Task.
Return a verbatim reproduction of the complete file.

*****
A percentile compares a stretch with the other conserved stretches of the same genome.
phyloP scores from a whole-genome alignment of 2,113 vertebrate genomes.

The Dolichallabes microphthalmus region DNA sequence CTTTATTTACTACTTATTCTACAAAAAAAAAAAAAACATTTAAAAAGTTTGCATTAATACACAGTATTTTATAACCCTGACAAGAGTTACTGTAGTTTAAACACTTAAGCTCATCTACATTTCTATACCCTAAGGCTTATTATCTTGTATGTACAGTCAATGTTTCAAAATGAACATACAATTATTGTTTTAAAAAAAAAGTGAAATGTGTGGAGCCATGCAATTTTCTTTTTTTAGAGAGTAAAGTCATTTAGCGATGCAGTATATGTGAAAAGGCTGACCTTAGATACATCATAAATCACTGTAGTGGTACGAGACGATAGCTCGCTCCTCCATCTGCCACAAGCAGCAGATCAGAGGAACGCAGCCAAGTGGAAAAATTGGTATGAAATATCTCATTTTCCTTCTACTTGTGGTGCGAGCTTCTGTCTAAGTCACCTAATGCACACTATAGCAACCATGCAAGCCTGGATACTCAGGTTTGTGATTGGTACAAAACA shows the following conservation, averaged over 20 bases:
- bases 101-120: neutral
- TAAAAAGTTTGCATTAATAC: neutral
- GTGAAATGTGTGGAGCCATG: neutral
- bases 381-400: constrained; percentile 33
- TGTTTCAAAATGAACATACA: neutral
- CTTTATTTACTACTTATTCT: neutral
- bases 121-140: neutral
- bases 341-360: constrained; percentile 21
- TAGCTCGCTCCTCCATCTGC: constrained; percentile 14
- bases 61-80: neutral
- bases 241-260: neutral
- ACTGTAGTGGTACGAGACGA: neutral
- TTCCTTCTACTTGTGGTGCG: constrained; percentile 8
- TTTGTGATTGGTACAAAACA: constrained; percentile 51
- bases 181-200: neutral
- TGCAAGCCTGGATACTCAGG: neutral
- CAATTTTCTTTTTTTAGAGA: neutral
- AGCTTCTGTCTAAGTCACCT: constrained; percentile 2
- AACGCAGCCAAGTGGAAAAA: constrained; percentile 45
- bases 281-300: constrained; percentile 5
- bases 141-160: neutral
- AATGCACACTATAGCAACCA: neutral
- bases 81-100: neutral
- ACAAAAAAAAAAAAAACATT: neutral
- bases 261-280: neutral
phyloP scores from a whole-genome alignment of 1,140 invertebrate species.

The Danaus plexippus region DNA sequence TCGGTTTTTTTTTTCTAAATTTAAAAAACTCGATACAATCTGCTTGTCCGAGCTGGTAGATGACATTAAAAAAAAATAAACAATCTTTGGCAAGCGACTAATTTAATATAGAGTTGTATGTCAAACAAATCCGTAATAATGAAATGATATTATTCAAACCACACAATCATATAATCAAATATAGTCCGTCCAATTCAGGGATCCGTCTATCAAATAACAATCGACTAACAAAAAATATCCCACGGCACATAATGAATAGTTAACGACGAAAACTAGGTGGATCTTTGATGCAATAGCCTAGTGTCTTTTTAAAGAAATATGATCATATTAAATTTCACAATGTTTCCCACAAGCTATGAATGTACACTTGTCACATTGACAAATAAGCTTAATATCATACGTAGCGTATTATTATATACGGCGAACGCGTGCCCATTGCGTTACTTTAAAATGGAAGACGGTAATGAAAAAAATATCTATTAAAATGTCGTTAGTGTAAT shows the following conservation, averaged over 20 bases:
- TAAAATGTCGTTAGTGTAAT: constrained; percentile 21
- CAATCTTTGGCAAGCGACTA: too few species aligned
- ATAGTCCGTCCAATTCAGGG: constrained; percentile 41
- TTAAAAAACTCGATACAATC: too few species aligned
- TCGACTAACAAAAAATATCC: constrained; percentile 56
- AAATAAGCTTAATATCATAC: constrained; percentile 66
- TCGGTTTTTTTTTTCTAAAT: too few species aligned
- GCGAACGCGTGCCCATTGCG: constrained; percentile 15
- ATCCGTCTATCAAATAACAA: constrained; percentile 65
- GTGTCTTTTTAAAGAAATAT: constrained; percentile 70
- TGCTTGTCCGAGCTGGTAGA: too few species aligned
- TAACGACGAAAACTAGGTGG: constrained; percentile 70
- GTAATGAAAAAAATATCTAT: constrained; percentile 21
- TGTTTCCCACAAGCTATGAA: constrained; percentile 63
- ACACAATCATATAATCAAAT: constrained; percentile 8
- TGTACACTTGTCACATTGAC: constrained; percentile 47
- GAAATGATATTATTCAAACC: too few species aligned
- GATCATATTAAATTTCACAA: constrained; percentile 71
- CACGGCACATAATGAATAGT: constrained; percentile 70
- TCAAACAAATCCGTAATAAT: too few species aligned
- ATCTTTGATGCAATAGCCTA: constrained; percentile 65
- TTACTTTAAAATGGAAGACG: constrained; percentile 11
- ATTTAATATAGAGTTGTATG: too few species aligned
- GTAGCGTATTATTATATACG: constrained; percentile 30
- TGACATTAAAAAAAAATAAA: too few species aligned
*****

A percentile compares a stretch with the other conserved stretches of the same genome.
phyloP scores from a whole-genome alignment of 2,113 vertebrate genomes.

The Dolichallabes microphthalmus region DNA sequence CTTTATTTACTACTTATTCTACAAAAAAAAAAAAAACATTTAAAAAGTTTGCATTAATACACAGTATTTTATAACCCTGACAAGAGTTACTGTAGTTTAAACACTTAAGCTCATCTACATTTCTATACCCTAAGGCTTATTATCTTGTATGTACAGTCAATGTTTCAAAATGAACATACAATTATTGTTTTAAAAAAAAAGTGAAATGTGTGGAGCCATGCAATTTTCTTTTTTTAGAGAGTAAAGTCATTTAGCGATGCAGTATATGTGAAAAGGCTGACCTTAGATACATCATAAATCACTGTAGTGGTACGAGACGATAGCTCGCTCCTCCATCTGCCACAAGCAGCAGATCAGAGGAACGCAGCCAAGTGGAAAAATTGGTATGAAATATCTCATTTTCCTTCTACTTGTGGTGCGAGCTTCTGTCTAAGTCACCTAATGCACACTATAGCAACCATGCAAGCCTGGATACTCAGGTTTGTGATTGGTACAAAACA shows the following conservation, averaged over 20 bases:
- bases 101-120: neutral
- TAAAAAGTTTGCATTAATAC: neutral
- GTGAAATGTGTGGAGCCATG: neutral
- bases 381-400: constrained; percentile 33
- TGTTTCAAAATGAACATACA: neutral
- CTTTATTTACTACTTATTCT: neutral
- bases 121-140: neutral
- bases 341-360: constrained; percentile 21
- TAGCTCGCTCCTCCATCTGC: constrained; percentile 14
- bases 61-80: neutral
- bases 241-260: neutral
- ACTGTAGTGGTACGAGACGA: neutral
- TTCCTTCTACTTGTGGTGCG: constrained; percentile 8
- TTTGTGATTGGTACAAAACA: constrained; percentile 51
- bases 181-200: neutral
- TGCAAGCCTGGATACTCAGG: neutral
- CAATTTTCTTTTTTTAGAGA: neutral
- AGCTTCTGTCTAAGTCACCT: constrained; percentile 2
- AACGCAGCCAAGTGGAAAAA: constrained; percentile 45
- bases 281-300: constrained; percentile 5
- bases 141-160: neutral
- AATGCACACTATAGCAACCA: neutral
- bases 81-100: neutral
- ACAAAAAAAAAAAAAACATT: neutral
- bases 261-280: neutral
phyloP scores from a whole-genome alignment of 1,140 invertebrate species.

The Danaus plexippus region DNA sequence TCGGTTTTTTTTTTCTAAATTTAAAAAACTCGATACAATCTGCTTGTCCGAGCTGGTAGATGACATTAAAAAAAAATAAACAATCTTTGGCAAGCGACTAATTTAATATAGAGTTGTATGTCAAACAAATCCGTAATAATGAAATGATATTATTCAAACCACACAATCATATAATCAAATATAGTCCGTCCAATTCAGGGATCCGTCTATCAAATAACAATCGACTAACAAAAAATATCCCACGGCACATAATGAATAGTTAACGACGAAAACTAGGTGGATCTTTGATGCAATAGCCTAGTGTCTTTTTAAAGAAATATGATCATATTAAATTTCACAATGTTTCCCACAAGCTATGAATGTACACTTGTCACATTGACAAATAAGCTTAATATCATACGTAGCGTATTATTATATACGGCGAACGCGTGCCCATTGCGTTACTTTAAAATGGAAGACGGTAATGAAAAAAATATCTATTAAAATGTCGTTAGTGTAAT shows the following conservation, averaged over 20 bases:
- TAAAATGTCGTTAGTGTAAT: constrained; percentile 21
- CAATCTTTGGCAAGCGACTA: too few species aligned
- ATAGTCCGTCCAATTCAGGG: constrained; percentile 41
- TTAAAAAACTCGATACAATC: too few species aligned
- TCGACTAACAAAAAATATCC: constrained; percentile 56
- AAATAAGCTTAATATCATAC: constrained; percentile 66
- TCGGTTTTTTTTTTCTAAAT: too few species aligned
- GCGAACGCGTGCCCATTGCG: constrained; percentile 15
- ATCCGTCTATCAAATAACAA: constrained; percentile 65
- GTGTCTTTTTAAAGAAATAT: constrained; percentile 70
- TGCTTGTCCGAGCTGGTAGA: too few species aligned
- TAACGACGAAAACTAGGTGG: constrained; percentile 70
- GTAATGAAAAAAATATCTAT: constrained; percentile 21
- TGTTTCCCACAAGCTATGAA: constrained; percentile 63
- ACACAATCATATAATCAAAT: constrained; percentile 8
- TGTACACTTGTCACATTGAC: constrained; percentile 47
- GAAATGATATTATTCAAACC: too few species aligned
- GATCATATTAAATTTCACAA: constrained; percentile 71
- CACGGCACATAATGAATAGT: constrained; percentile 70
- TCAAACAAATCCGTAATAAT: too few species aligned
- ATCTTTGATGCAATAGCCTA: constrained; percentile 65
- TTACTTTAAAATGGAAGACG: constrained; percentile 11
- ATTTAATATAGAGTTGTATG: too few species aligned
- GTAGCGTATTATTATATACG: constrained; percentile 30
- TGACATTAAAAAAAAATAAA: too few species aligned